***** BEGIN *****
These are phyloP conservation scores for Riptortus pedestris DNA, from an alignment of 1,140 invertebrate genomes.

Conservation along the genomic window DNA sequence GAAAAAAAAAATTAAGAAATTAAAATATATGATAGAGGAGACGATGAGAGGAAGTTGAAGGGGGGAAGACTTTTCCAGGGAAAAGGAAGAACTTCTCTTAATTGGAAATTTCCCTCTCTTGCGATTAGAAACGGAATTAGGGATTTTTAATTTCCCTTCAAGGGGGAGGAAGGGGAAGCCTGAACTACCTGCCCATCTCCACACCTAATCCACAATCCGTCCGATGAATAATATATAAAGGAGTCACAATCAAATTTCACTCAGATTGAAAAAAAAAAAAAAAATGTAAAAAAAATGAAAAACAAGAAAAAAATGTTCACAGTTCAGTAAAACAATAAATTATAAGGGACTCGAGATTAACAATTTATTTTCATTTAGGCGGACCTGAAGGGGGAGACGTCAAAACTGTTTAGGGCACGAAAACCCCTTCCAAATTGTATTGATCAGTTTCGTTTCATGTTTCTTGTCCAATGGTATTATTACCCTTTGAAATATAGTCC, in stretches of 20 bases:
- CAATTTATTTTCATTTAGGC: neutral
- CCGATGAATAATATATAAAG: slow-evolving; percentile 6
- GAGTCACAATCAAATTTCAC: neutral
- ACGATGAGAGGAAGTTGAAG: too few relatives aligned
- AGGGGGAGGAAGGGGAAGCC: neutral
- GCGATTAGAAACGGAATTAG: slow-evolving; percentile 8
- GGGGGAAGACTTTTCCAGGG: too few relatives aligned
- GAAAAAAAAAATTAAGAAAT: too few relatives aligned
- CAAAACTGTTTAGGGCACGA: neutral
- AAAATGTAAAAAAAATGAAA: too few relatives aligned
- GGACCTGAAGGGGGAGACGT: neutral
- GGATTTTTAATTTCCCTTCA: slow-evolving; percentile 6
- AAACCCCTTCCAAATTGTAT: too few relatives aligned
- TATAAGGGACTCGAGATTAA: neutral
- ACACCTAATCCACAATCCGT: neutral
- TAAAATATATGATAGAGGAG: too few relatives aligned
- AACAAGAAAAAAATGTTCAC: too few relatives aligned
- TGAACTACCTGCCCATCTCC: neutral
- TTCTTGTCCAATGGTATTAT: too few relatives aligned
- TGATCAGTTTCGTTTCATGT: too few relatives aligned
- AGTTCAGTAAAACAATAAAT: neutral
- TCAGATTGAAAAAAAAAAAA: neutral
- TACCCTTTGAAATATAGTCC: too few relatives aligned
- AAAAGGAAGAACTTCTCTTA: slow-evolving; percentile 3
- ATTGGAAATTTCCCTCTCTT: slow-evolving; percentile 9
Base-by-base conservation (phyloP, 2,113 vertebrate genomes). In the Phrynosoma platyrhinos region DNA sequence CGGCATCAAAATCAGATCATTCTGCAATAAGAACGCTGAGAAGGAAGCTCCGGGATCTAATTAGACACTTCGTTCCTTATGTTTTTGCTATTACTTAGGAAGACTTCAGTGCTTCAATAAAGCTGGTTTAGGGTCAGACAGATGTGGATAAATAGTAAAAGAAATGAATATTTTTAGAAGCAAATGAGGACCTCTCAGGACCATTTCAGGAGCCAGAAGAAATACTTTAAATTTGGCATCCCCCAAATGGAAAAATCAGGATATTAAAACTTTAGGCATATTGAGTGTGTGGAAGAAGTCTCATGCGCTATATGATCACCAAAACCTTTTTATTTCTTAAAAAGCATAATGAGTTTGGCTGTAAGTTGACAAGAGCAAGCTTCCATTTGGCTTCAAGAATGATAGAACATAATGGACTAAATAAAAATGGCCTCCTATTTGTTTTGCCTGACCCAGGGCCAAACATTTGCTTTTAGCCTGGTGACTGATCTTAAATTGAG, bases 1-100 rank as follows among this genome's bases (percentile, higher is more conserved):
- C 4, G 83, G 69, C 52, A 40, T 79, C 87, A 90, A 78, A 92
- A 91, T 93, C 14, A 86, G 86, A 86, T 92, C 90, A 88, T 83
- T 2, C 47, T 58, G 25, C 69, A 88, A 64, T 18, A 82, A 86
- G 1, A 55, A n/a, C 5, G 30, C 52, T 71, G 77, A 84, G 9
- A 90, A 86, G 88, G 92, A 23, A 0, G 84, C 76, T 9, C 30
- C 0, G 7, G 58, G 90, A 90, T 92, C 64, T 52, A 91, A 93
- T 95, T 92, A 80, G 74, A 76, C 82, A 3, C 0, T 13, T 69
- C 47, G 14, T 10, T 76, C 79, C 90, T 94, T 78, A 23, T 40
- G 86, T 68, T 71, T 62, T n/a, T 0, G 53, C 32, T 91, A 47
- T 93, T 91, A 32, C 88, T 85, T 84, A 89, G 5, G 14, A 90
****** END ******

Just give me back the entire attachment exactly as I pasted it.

These are phyloP conservation scores for Riptortus pedestris DNA, from an alignment of 1,140 invertebrate genomes.

Conservation along the genomic window DNA sequence GAAAAAAAAAATTAAGAAATTAAAATATATGATAGAGGAGACGATGAGAGGAAGTTGAAGGGGGGAAGACTTTTCCAGGGAAAAGGAAGAACTTCTCTTAATTGGAAATTTCCCTCTCTTGCGATTAGAAACGGAATTAGGGATTTTTAATTTCCCTTCAAGGGGGAGGAAGGGGAAGCCTGAACTACCTGCCCATCTCCACACCTAATCCACAATCCGTCCGATGAATAATATATAAAGGAGTCACAATCAAATTTCACTCAGATTGAAAAAAAAAAAAAAAATGTAAAAAAAATGAAAAACAAGAAAAAAATGTTCACAGTTCAGTAAAACAATAAATTATAAGGGACTCGAGATTAACAATTTATTTTCATTTAGGCGGACCTGAAGGGGGAGACGTCAAAACTGTTTAGGGCACGAAAACCCCTTCCAAATTGTATTGATCAGTTTCGTTTCATGTTTCTTGTCCAATGGTATTATTACCCTTTGAAATATAGTCC, in stretches of 20 bases:
- CAATTTATTTTCATTTAGGC: neutral
- CCGATGAATAATATATAAAG: slow-evolving; percentile 6
- GAGTCACAATCAAATTTCAC: neutral
- ACGATGAGAGGAAGTTGAAG: too few relatives aligned
- AGGGGGAGGAAGGGGAAGCC: neutral
- GCGATTAGAAACGGAATTAG: slow-evolving; percentile 8
- GGGGGAAGACTTTTCCAGGG: too few relatives aligned
- GAAAAAAAAAATTAAGAAAT: too few relatives aligned
- CAAAACTGTTTAGGGCACGA: neutral
- AAAATGTAAAAAAAATGAAA: too few relatives aligned
- GGACCTGAAGGGGGAGACGT: neutral
- GGATTTTTAATTTCCCTTCA: slow-evolving; percentile 6
- AAACCCCTTCCAAATTGTAT: too few relatives aligned
- TATAAGGGACTCGAGATTAA: neutral
- ACACCTAATCCACAATCCGT: neutral
- TAAAATATATGATAGAGGAG: too few relatives aligned
- AACAAGAAAAAAATGTTCAC: too few relatives aligned
- TGAACTACCTGCCCATCTCC: neutral
- TTCTTGTCCAATGGTATTAT: too few relatives aligned
- TGATCAGTTTCGTTTCATGT: too few relatives aligned
- AGTTCAGTAAAACAATAAAT: neutral
- TCAGATTGAAAAAAAAAAAA: neutral
- TACCCTTTGAAATATAGTCC: too few relatives aligned
- AAAAGGAAGAACTTCTCTTA: slow-evolving; percentile 3
- ATTGGAAATTTCCCTCTCTT: slow-evolving; percentile 9
Base-by-base conservation (phyloP, 2,113 vertebrate genomes). In the Phrynosoma platyrhinos region DNA sequence CGGCATCAAAATCAGATCATTCTGCAATAAGAACGCTGAGAAGGAAGCTCCGGGATCTAATTAGACACTTCGTTCCTTATGTTTTTGCTATTACTTAGGAAGACTTCAGTGCTTCAATAAAGCTGGTTTAGGGTCAGACAGATGTGGATAAATAGTAAAAGAAATGAATATTTTTAGAAGCAAATGAGGACCTCTCAGGACCATTTCAGGAGCCAGAAGAAATACTTTAAATTTGGCATCCCCCAAATGGAAAAATCAGGATATTAAAACTTTAGGCATATTGAGTGTGTGGAAGAAGTCTCATGCGCTATATGATCACCAAAACCTTTTTATTTCTTAAAAAGCATAATGAGTTTGGCTGTAAGTTGACAAGAGCAAGCTTCCATTTGGCTTCAAGAATGATAGAACATAATGGACTAAATAAAAATGGCCTCCTATTTGTTTTGCCTGACCCAGGGCCAAACATTTGCTTTTAGCCTGGTGACTGATCTTAAATTGAG, bases 1-100 rank as follows among this genome's bases (percentile, higher is more conserved):
- C 4, G 83, G 69, C 52, A 40, T 79, C 87, A 90, A 78, A 92
- A 91, T 93, C 14, A 86, G 86, A 86, T 92, C 90, A 88, T 83
- T 2, C 47, T 58, G 25, C 69, A 88, A 64, T 18, A 82, A 86
- G 1, A 55, A n/a, C 5, G 30, C 52, T 71, G 77, A 84, G 9
- A 90, A 86, G 88, G 92, A 23, A 0, G 84, C 76, T 9, C 30
- C 0, G 7, G 58, G 90, A 90, T 92, C 64, T 52, A 91, A 93
- T 95, T 92, A 80, G 74, A 76, C 82, A 3, C 0, T 13, T 69
- C 47, G 14, T 10, T 76, C 79, C 90, T 94, T 78, A 23, T 40
- G 86, T 68, T 71, T 62, T n/a, T 0, G 53, C 32, T 91, A 47
- T 93, T 91, A 32, C 88, T 85, T 84, A 89, G 5, G 14, A 90